Our enrichment analysis also revealed a key cluster of defective genes in the tryptophan biosynthesis pathway. Pentafunctional AROM protein (ARO1), chorismate synthase (ARO2), anthranilate synthase (TRP2), anthranilate phosphoribosyltransferase (TRP4), phosphoribosylanthranilate isomerase (TRP1), indole-3-glycerol-phosphate synthase (TRP3), and tryptophan synthase (TRP5) were identified. In addition, genes clustered in the pentose phosphate pathway (PPP) also contributed to isobutanol tolerance. Those genes included glucose-6-phosphate dehydrogenase (ZWF1), phosphogluconate dehydrogenase (GND1), ribose phosphate diphosphokinase subunit (PRS3), ribulose-phosphate 3-epimerase (RPE1), and transketolase (TKL1) were identified. Interestingly, PPP is the main pathway to synthesize phosphoribosyl pyrophosphate (PRPP) and erythrose 4-phosphate (E4P), which are two important precursors for the shikimate pathway and tryptophan synthesis (Fig. 1b). These observations indicate that tryptophan or related metabolites may significantly contribute to isobutanol tolerance in yeast. It has been shown that tryptophan biosynthesis also responds to ethanol stress, while either overexpression or supplement of tryptophan could increase ethanol tolerance. Cellular membrane is a predominant target of ethanol, which decreases membrane integrity [13, 14]. Isobutanol is more hydrophobic than ethanol and is more toxic to cells by disrupting cell membrane. Stabilization of membrane has been found to protect yeast from isobutanol [15]. Tryptophan has been suggested to play a role in membrane stress response and to protect membrane from a common detergent sodium dodecyl sulfate (SDS) [16].

Recovering and improving isobutanol tolerance by exogenous tryptophan

To confirm the importance of tryptophan in isobutanol tolerance, the mutant strain Sc7 (ΔTRP2, anthranilate synthase deletion) and Sc12 (ΔTRP5, tryptophan synthase deletion) were used to conduct functional tests. TRP2 is a pivotal enzyme converting chorismate to anthranilate for the tryptophan biosynthesis pathway, and TRP5 is the final step to the tryptophan biosynthesis pathway. Growth assay was applied to different isobutanol concentrations. At the concentration of 1% and 1.5%, the mutant strains had a lower cell density than the wild type (Fig. 2a). This indicates that the defect of tryptophan mutants caused cells sensitive to isobutanol. A tryptophan supplementation assay was then introduced to examine whether the defect can be recovered or not. The result showed that mutant strains could be recovered by adding tryptophan in a dose-dependent manner (Fig. 2b). This also suggested that cells may become more sensitive to isobutanol when the concentration of tryptophan becomes low. Although the assay used normal medium to keep basic needs for cell’s living, the amount of tryptophan in medium is not enough for cells to tolerate isobutanol. We found that at least 100 µg/ml exogenous tryptophan was needed to recover the growth rate of the defective strain at its wild-type level. Thus, 200 µg/ml was applied in subsequent experiments. In addition, the wild type showed a slightly increased tolerance with tryptophan added in the medium. Therefore, the wild type was tested again to see whether tryptophan could improve the tolerance or not. Different concentrations of isobutanol treatment on the wild type were supplemented with and without tryptophan. In 1.5% isobutanol, the wild type fed with tryptophan had a higher survival rate compared to the sample without tryptophan supplement (Fig. 2c). Adding tryptophan to medium has not provided much improvement in the wild type, which may be because it still had a functional tryptophan pathway. In order to eliminate the nutritional growth effect from tryptophan metabolism, all strains were examined in conditions either with or without tryptophan addition. The result showed almost the same growth rate (Additional file 1: Figure S1). The above results indicated that tryptophan contributed to the increased tolerance of yeast to isobutanol.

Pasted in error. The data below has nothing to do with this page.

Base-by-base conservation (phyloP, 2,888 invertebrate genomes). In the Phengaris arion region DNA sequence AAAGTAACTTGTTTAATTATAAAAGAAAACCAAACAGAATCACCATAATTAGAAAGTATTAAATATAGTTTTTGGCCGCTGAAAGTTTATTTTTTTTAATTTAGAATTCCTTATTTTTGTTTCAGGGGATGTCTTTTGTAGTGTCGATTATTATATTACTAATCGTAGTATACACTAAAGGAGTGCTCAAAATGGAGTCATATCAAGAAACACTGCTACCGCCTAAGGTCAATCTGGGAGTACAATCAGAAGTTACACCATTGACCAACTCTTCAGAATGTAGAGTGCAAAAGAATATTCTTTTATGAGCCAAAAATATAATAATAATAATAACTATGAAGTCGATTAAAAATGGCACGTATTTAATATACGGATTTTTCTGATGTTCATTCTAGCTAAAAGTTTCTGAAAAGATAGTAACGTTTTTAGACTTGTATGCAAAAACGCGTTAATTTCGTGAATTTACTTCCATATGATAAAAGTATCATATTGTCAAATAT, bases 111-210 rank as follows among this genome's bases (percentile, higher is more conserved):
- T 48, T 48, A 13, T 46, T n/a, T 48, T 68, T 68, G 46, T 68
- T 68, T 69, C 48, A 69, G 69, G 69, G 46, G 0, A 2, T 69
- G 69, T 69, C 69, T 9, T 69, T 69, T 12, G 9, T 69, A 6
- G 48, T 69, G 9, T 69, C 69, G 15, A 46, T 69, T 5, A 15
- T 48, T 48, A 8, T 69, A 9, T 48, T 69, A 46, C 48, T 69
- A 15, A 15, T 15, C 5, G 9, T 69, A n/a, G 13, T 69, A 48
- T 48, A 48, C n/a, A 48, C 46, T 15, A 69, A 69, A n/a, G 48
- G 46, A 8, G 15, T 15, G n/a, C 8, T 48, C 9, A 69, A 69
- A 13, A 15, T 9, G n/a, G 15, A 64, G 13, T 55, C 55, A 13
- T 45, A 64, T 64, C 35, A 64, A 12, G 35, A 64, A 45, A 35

Fig. 2